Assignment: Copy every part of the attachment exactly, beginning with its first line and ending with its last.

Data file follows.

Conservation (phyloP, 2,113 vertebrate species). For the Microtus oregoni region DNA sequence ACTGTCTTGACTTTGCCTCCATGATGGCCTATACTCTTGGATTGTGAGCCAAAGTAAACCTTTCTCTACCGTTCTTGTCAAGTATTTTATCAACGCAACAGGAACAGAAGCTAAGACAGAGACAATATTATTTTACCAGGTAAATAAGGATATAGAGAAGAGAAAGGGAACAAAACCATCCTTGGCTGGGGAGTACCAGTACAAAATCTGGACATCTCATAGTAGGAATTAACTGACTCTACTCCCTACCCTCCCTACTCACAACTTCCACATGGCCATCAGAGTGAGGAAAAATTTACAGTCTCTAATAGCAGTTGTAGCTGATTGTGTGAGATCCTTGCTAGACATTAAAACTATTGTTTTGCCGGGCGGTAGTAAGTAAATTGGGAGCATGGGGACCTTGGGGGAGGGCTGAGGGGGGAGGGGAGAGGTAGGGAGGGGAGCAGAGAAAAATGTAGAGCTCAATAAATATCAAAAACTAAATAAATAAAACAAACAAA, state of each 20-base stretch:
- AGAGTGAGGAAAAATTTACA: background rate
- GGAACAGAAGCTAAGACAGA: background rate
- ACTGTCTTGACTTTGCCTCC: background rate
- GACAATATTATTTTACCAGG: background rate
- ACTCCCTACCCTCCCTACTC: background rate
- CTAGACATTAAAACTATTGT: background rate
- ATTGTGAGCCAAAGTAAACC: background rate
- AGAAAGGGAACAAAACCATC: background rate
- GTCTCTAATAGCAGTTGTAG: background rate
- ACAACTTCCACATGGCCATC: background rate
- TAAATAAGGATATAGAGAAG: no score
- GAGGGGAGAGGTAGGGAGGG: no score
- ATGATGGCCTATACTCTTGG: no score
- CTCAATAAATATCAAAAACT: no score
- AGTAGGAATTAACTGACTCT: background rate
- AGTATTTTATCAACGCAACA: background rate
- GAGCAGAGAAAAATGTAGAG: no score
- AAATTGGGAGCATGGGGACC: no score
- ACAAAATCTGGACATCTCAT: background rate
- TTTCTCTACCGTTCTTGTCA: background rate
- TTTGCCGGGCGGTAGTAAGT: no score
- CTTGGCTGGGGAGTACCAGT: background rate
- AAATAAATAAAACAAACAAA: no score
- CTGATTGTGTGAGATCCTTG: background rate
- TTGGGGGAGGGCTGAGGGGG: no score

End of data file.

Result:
Conservation (phyloP, 2,113 vertebrate species). For the Microtus oregoni region DNA sequence ACTGTCTTGACTTTGCCTCCATGATGGCCTATACTCTTGGATTGTGAGCCAAAGTAAACCTTTCTCTACCGTTCTTGTCAAGTATTTTATCAACGCAACAGGAACAGAAGCTAAGACAGAGACAATATTATTTTACCAGGTAAATAAGGATATAGAGAAGAGAAAGGGAACAAAACCATCCTTGGCTGGGGAGTACCAGTACAAAATCTGGACATCTCATAGTAGGAATTAACTGACTCTACTCCCTACCCTCCCTACTCACAACTTCCACATGGCCATCAGAGTGAGGAAAAATTTACAGTCTCTAATAGCAGTTGTAGCTGATTGTGTGAGATCCTTGCTAGACATTAAAACTATTGTTTTGCCGGGCGGTAGTAAGTAAATTGGGAGCATGGGGACCTTGGGGGAGGGCTGAGGGGGGAGGGGAGAGGTAGGGAGGGGAGCAGAGAAAAATGTAGAGCTCAATAAATATCAAAAACTAAATAAATAAAACAAACAAA, state of each 20-base stretch:
- AGAGTGAGGAAAAATTTACA: background rate
- GGAACAGAAGCTAAGACAGA: background rate
- ACTGTCTTGACTTTGCCTCC: background rate
- GACAATATTATTTTACCAGG: background rate
- ACTCCCTACCCTCCCTACTC: background rate
- CTAGACATTAAAACTATTGT: background rate
- ATTGTGAGCCAAAGTAAACC: background rate
- AGAAAGGGAACAAAACCATC: background rate
- GTCTCTAATAGCAGTTGTAG: background rate
- ACAACTTCCACATGGCCATC: background rate
- TAAATAAGGATATAGAGAAG: no score
- GAGGGGAGAGGTAGGGAGGG: no score
- ATGATGGCCTATACTCTTGG: no score
- CTCAATAAATATCAAAAACT: no score
- AGTAGGAATTAACTGACTCT: background rate
- AGTATTTTATCAACGCAACA: background rate
- GAGCAGAGAAAAATGTAGAG: no score
- AAATTGGGAGCATGGGGACC: no score
- ACAAAATCTGGACATCTCAT: background rate
- TTTCTCTACCGTTCTTGTCA: background rate
- TTTGCCGGGCGGTAGTAAGT: no score
- CTTGGCTGGGGAGTACCAGT: background rate
- AAATAAATAAAACAAACAAA: no score
- CTGATTGTGTGAGATCCTTG: background rate
- TTGGGGGAGGGCTGAGGGGG: no score